What Are the 7 Basic Excel Formulas PDF?

Excel, Microsoft’s powerful spreadsheet software, is a staple tool for businesses, educators, and individuals alike. Whether you’re managing finances, analyzing data, or creating reports, mastering Excel’s formulas is essential for maximizing efficiency and productivity. In this article, we’ll delve into the seven basic Excel formulas that every user should know, providing a comprehensive overview of their functionality and practical applications.


1. SUM

The SUM formula is perhaps the most fundamental Excel formula, used to calculate the sum of a range of numbers. Its syntax is straightforward: =SUM(number1, [number2], …). Simply input the range of cells you want to add together within the parentheses. For example, =SUM(A1:A10) would add up the values in cells A1 through A10. This formula is invaluable for totaling expenses, revenue, or any other numerical data.


The AVERAGE formula calculates the arithmetic mean of a range of numbers. Its syntax is similar to SUM: =AVERAGE(number1, [number2], …). This formula is handy for determining the average score, temperature, or any other set of data points. For instance, =AVERAGE(B1:B20) would calculate the average of the values in cells B1 through B20.

3. MAX and MIN

The MAX and MIN formulas are used to find the highest and lowest values within a range, respectively. Their syntax is simple: =MAX(number1, [number2], …) and =MIN(number1, [number2], …). These formulas are useful for identifying the highest and lowest sales figures, temperatures, or any other numerical data. For example, =MAX(C1:C50) would return the highest value in cells C1 through C50.

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The COUNT formula counts the number of cells within a range that contain numbers. Its syntax is =COUNT(value1, [value2], …). This formula helps determine the total number of data points in a dataset. For instance, =COUNT(D1:D100) would count the number of cells in the range D1 through D100 that contain numerical values.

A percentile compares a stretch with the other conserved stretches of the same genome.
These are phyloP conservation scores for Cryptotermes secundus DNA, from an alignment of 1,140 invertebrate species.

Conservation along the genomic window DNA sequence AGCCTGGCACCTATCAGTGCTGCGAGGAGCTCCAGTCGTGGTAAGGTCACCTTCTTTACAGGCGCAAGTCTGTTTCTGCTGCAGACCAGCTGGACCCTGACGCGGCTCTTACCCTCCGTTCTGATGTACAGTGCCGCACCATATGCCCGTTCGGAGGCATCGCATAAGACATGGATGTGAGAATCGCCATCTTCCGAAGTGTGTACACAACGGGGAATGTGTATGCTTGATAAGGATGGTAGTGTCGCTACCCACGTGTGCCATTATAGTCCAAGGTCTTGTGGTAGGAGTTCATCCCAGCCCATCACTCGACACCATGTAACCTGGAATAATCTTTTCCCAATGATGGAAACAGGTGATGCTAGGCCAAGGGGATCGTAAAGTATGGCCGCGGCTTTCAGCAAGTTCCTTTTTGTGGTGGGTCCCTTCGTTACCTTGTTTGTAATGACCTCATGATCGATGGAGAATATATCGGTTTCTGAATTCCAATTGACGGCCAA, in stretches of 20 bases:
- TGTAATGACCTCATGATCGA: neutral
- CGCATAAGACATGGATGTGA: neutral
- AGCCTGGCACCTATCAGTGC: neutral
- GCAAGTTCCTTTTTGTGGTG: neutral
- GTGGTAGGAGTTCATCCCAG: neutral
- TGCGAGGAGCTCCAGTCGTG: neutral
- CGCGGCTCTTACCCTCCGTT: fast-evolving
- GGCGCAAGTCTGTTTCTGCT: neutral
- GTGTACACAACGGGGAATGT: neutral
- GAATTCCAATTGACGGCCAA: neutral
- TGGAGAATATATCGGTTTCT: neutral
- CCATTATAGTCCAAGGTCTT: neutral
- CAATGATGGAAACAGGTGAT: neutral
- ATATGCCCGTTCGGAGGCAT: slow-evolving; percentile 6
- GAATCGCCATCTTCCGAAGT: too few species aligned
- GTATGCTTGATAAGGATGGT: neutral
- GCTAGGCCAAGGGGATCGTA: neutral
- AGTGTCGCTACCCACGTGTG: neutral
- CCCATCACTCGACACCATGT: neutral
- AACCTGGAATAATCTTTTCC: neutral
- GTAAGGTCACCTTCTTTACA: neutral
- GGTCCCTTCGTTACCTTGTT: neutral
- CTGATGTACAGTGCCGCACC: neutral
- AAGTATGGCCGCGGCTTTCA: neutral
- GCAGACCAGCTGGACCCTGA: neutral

5. IF

The IF formula is a conditional formula that allows you to perform different calculations based on specified criteria. Its syntax is =IF(logical_test, [value_if_true], [value_if_false]). This formula is versatile and can be used for various purposes, such as grading exams, categorizing data, or applying discounts based on sales thresholds. For example, =IF(E1>=90, “A”, “B”) would assign a grade of “A” if the value in cell E1 is 90 or higher, and “B” otherwise.


The CONCATENATE formula is used to combine text strings from multiple cells into a single cell. Its syntax is =CONCATENATE(text1, [text2], …). This formula is handy for creating full names, addresses, or any other concatenated text strings. For instance, =CONCATENATE(A1, ” “, B1) would combine the text in cells A1 and B1 with a space in between.


The VLOOKUP formula is a powerful tool for searching for a value in the leftmost column of a table and returning a corresponding value from a specified column. Its syntax is =VLOOKUP(lookup_value, table_array, col_index_num, [range_lookup]). This formula is particularly useful for retrieving data from large datasets or tables. For example, =VLOOKUP(F1, A1:B100, 2, FALSE) would search for the value in cell F1 within the range A1:B100 and return the corresponding value from the second column.

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Mastering these seven basic Excel formulas is essential for anyone looking to unlock the full potential of Microsoft Excel. From simple arithmetic calculations to complex data analysis, these formulas provide the foundation for efficient and effective spreadsheet management. By familiarizing yourself with these formulas and their practical applications, you can enhance your productivity, streamline your workflows, and excel in your professional and personal endeavors.

Antonia Zivcic

I'm Antonia, a copywriter with over five years of experience in the industry. I find joy in exploring a wide array of topics through my writing. It's my passion to create engaging and compelling content that resonates with readers.

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